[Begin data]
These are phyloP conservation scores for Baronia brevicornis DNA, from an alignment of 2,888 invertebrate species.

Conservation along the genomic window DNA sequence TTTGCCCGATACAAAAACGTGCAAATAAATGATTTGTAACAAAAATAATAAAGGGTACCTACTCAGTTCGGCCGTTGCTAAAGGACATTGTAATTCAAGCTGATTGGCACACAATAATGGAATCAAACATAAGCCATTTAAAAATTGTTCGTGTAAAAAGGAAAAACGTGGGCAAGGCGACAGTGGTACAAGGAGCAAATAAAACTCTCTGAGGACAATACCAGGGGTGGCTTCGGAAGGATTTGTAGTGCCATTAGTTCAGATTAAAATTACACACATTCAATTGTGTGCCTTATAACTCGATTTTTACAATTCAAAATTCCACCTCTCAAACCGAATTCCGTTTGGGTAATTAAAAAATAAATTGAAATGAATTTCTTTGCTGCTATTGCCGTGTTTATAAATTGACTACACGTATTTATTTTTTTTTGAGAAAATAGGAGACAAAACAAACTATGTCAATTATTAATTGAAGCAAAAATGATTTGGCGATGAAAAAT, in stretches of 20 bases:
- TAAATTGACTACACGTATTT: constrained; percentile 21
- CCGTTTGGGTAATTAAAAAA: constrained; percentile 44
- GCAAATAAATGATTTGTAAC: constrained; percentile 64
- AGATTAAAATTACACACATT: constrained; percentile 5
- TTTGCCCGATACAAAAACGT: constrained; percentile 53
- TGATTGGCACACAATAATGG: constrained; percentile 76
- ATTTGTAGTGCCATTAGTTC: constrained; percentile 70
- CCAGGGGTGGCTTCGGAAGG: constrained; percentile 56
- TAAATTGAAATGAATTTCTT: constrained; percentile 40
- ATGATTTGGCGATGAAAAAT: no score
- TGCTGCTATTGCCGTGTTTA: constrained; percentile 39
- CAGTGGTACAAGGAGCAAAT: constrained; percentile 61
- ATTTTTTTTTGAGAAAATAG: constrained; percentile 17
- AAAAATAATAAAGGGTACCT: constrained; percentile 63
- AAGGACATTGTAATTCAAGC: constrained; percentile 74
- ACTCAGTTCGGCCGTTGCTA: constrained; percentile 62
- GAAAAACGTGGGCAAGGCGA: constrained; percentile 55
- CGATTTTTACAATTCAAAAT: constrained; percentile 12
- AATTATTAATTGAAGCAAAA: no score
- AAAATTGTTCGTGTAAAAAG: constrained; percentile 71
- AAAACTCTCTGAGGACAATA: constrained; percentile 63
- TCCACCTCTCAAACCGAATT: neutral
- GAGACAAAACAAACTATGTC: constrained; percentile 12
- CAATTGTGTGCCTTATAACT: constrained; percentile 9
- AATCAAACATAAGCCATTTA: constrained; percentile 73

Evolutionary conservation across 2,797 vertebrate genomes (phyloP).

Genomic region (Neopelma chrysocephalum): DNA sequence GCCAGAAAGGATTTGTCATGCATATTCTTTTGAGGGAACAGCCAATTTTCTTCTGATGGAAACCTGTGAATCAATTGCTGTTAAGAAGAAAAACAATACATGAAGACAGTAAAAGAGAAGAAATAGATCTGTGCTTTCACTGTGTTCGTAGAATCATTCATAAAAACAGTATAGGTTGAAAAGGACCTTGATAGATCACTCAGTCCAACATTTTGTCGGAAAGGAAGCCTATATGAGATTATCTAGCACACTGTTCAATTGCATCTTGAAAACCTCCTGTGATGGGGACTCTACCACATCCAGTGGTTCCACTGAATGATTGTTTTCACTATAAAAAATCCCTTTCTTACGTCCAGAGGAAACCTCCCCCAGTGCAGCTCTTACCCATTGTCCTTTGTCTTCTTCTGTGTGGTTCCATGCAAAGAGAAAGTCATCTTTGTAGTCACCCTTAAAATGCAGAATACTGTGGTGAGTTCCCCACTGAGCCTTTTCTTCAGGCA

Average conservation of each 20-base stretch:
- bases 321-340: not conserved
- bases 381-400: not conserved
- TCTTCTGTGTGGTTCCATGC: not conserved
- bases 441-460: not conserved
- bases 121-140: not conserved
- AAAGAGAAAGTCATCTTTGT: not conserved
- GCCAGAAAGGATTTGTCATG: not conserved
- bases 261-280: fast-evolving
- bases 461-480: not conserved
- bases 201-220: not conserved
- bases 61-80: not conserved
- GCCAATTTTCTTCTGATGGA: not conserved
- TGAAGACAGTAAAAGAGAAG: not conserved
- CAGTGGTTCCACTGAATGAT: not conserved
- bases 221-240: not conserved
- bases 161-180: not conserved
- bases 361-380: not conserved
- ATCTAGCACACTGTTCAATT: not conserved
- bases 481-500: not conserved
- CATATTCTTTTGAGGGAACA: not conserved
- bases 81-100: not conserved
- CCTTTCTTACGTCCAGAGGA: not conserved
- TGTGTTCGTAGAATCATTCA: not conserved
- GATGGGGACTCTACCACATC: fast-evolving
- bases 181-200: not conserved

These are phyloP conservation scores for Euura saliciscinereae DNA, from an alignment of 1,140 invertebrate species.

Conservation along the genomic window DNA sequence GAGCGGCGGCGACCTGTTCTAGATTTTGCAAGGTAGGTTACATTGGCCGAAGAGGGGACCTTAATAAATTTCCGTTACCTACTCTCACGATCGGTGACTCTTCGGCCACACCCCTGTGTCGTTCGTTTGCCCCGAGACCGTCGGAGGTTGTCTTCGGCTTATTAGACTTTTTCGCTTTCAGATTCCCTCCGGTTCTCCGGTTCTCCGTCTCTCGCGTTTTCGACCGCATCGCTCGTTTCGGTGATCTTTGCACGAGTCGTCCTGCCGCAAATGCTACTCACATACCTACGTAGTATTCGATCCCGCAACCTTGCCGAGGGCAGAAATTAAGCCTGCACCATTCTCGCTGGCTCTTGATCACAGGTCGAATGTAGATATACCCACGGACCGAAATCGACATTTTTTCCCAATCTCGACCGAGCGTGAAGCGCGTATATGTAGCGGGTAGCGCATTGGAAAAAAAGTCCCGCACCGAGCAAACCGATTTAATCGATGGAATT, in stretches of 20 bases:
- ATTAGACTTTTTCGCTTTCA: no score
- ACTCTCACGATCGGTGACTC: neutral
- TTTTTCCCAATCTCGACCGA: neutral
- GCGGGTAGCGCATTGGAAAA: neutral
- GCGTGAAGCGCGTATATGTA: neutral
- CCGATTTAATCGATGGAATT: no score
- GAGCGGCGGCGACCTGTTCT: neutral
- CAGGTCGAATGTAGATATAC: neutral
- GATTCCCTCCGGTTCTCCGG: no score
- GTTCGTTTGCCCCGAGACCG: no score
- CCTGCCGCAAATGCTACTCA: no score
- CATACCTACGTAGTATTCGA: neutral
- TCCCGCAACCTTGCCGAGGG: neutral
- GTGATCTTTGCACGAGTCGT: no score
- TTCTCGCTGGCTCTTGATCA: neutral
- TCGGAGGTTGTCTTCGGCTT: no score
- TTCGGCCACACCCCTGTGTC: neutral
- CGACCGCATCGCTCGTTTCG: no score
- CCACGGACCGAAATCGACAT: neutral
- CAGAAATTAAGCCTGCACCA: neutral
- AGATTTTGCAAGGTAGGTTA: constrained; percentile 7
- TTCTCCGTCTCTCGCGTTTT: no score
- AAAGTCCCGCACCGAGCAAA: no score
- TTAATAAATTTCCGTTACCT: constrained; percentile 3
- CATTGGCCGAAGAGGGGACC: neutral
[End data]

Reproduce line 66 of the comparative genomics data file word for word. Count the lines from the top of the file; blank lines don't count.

- GATTCCCTCCGGTTCTCCGG: no score